Sunday, 29 July 2018

Baguio And The Monsoon Rains


Baguio And The Monsoon Rains

           Hard and drenching. But the monsoon rains did not stop us and by 7 a.m., we were exiting at Pozzorubio in Pangasinan, the farthest tollgate of the TPLEX. Kennon Road was closed and we took the wider Marcos Highway with its steep inclines made harder by thick fog that restricted our visibility. At the Green Valley area, approaching the city proper, traffic was moving at a snail's pace.

           Anticipating a high vehicle density at Legarda Road and Kisad, we decided to drive southeast by way of Military Cut-Off and South Drive. With our hotel check-in time still a few hours away, sight seeing was the order of the day. The horses were wet and out in the rain at Wright Park as there was no run-in shed. The stalls offering ethnic costumes for pictorials were not crowded. Here one could be an Ibaloi, Kankanaey, Isneg, Kalinga or Bontok. Even with intermittent rains, Mansion House had tourists crowding the main gate and taking photos. At the view deck of Mines View Park, thick, low clouds blocked the sight of the mining exploration sites that were active during the time of the Americans.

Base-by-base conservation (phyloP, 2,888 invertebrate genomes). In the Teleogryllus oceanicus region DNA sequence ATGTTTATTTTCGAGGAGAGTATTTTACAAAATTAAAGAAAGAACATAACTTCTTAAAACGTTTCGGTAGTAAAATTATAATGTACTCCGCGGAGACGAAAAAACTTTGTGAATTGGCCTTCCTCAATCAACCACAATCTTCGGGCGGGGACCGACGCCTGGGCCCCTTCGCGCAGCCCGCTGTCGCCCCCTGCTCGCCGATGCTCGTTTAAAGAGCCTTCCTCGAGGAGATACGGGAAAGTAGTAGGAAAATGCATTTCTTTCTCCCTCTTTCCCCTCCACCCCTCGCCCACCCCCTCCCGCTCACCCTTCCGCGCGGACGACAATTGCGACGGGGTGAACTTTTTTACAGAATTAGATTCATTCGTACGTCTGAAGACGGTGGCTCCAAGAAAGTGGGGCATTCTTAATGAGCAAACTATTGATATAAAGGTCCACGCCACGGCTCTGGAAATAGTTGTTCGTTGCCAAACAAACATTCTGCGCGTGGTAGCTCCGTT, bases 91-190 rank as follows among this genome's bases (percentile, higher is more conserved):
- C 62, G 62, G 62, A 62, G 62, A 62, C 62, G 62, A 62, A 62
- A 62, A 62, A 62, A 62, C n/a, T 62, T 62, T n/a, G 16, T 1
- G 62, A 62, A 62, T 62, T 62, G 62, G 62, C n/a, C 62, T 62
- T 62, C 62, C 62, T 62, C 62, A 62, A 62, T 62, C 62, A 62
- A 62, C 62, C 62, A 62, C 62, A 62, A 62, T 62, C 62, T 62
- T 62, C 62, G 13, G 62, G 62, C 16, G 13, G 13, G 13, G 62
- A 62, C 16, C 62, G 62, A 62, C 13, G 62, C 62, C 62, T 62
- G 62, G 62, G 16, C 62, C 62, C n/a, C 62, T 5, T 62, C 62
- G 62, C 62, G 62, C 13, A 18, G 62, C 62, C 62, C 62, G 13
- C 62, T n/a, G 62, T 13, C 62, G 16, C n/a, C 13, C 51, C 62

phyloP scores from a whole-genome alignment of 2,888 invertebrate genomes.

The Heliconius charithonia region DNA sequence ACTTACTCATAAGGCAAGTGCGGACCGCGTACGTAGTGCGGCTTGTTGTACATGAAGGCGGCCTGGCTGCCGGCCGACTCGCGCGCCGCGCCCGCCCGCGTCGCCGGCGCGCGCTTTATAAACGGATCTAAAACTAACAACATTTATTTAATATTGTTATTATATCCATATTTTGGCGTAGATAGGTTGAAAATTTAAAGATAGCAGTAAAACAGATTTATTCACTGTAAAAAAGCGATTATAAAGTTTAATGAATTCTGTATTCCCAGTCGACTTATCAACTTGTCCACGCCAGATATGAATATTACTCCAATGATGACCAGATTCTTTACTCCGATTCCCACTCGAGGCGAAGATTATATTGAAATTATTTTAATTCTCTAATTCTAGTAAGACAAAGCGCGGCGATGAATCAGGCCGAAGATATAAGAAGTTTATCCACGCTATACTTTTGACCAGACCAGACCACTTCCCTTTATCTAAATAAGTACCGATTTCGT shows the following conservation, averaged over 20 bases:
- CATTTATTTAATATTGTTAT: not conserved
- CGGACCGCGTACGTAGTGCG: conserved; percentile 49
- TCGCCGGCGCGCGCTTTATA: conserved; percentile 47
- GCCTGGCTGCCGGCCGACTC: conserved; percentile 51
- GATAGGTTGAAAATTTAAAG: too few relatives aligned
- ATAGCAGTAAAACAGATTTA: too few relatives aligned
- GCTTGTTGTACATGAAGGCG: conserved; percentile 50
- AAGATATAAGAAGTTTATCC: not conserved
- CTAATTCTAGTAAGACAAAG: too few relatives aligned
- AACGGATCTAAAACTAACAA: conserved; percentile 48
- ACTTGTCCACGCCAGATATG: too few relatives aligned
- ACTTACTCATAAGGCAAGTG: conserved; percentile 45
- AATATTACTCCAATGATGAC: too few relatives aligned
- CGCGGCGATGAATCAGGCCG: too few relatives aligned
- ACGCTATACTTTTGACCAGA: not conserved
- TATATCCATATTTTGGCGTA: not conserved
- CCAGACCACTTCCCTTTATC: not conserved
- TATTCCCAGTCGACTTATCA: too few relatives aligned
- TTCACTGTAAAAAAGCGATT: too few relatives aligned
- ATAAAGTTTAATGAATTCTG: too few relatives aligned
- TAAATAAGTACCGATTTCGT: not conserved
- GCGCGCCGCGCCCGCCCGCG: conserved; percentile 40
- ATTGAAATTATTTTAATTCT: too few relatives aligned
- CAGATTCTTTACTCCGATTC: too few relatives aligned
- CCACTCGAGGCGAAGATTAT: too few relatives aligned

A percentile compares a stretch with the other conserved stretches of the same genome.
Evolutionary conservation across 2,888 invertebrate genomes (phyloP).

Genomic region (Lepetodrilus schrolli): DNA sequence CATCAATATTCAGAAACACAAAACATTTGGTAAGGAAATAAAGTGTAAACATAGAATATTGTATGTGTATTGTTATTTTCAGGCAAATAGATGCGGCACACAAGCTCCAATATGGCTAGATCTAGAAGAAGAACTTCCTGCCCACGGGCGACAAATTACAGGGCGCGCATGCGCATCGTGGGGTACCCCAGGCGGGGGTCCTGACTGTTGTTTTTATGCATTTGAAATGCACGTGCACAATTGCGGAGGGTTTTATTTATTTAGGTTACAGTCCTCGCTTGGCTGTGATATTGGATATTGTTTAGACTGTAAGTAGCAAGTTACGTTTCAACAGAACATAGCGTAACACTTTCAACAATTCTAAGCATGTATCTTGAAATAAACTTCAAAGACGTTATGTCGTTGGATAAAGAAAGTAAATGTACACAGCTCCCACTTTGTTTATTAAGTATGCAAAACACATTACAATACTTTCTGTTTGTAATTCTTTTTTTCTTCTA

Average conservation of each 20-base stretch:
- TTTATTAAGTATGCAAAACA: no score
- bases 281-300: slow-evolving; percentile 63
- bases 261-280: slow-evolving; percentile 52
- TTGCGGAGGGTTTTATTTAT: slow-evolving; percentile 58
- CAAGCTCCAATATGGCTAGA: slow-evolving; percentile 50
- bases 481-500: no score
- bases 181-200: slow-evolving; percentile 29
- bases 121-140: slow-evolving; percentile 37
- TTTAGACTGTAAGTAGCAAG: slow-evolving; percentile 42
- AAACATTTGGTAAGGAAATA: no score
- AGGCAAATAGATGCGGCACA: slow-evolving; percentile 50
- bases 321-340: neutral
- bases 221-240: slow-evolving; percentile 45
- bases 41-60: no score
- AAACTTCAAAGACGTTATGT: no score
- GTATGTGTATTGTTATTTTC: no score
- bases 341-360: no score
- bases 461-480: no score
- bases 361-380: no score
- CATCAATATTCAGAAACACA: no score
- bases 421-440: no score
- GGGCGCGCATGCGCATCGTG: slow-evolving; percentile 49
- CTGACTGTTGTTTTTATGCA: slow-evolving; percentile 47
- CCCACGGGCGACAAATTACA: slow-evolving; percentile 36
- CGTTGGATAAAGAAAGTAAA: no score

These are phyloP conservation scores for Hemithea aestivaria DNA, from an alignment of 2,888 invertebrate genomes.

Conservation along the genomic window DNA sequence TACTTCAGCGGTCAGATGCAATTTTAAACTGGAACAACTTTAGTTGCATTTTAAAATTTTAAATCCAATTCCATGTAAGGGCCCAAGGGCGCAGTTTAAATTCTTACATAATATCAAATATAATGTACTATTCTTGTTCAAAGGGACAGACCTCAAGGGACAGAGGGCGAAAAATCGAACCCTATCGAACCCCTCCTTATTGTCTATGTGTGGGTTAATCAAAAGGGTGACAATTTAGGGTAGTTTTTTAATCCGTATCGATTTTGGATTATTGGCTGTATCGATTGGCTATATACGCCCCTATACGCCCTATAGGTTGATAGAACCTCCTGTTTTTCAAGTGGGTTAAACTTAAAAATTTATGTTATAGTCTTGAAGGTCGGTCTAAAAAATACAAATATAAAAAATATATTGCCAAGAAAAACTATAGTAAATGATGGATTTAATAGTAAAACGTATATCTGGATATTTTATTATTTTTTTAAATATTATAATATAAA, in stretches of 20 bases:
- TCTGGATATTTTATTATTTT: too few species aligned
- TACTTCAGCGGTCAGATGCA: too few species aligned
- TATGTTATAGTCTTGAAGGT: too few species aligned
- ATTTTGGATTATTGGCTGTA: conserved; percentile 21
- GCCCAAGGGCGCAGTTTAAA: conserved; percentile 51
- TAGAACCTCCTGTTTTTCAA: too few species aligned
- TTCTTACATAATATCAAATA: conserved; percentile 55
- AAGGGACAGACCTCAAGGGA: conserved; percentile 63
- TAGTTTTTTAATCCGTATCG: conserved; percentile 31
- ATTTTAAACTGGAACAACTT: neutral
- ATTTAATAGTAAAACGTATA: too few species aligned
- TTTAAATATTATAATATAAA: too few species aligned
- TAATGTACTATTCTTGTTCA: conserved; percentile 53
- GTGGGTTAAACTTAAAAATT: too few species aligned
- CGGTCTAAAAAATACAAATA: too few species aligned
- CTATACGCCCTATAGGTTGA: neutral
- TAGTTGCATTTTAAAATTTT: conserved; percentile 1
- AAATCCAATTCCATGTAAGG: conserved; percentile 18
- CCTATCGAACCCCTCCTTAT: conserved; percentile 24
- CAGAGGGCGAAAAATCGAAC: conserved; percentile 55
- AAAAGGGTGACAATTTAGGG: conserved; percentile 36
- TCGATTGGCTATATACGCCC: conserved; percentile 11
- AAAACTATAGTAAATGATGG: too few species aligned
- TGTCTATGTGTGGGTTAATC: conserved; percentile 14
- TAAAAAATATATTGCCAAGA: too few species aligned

At Outlook Drive, which is the enclave of the rich and famous, we stopped to do some routine check up. An eatery by the side of the road beckoned. And we could not resist. For Decades Fusion Restaurant, located on a ridge, has an ambiance no longer easy to find in the City of Pines. With varnished, hardwood tables and chairs, the main dining area provides a good view of tall Benguet Pines. The place exudes the Old Baguio. A fireplace, cage-like dining table, full bar and old-style lighting make the interior a cozy one.

           Decades resto serves good food. A standout is Strawberry Glazed Ribs with Lettuce and Onions. The meat is tender. Another excellent dish is the Beef Shank Steak with Gravy, Baguio Beans and Carrots. Waiting time for food to be served is about 20 minutes. Waiters are extra attentive to customers' needs. At Decades, it is fine dining without being expensive. Next time, you need not drive to downtown Baguio where traffic is horrific most of the time. Simply drive to Decades at Outlook Drive, take a table by the window, place your orders and relax. Let Decades' staff do the rest for you.

- Konted



Decades Fusion Restaurant's main dining area

Good ambiance at Decades

View of Benguet Pines from the dining area. At this time of the year, it is often foggy.

Cage-like dining area

Strawberry Glazed Ribs with Lettuce and Onions

Grilled Pork Belly with Lettuce and Onions

Beef Shank Steak with Gravy, Baguio Beans and Carrots

Salmon with Aligue, Vegetable Salad and Red Rice

Fine dining at Decades

Decades' Full Bar

Too early for a drink?

Another group picture at the bar

Baguio is Konted's 2nd home

At the balcony facing the road

Where to dine al fresco

Baguio flower at Decades' front garden

Foggy Outlook Drive

Decades offers yummy food, fine service and good ambiance. Time to try it.

Monday, 23 July 2018

The Haunted Ruins Of Dominican Hill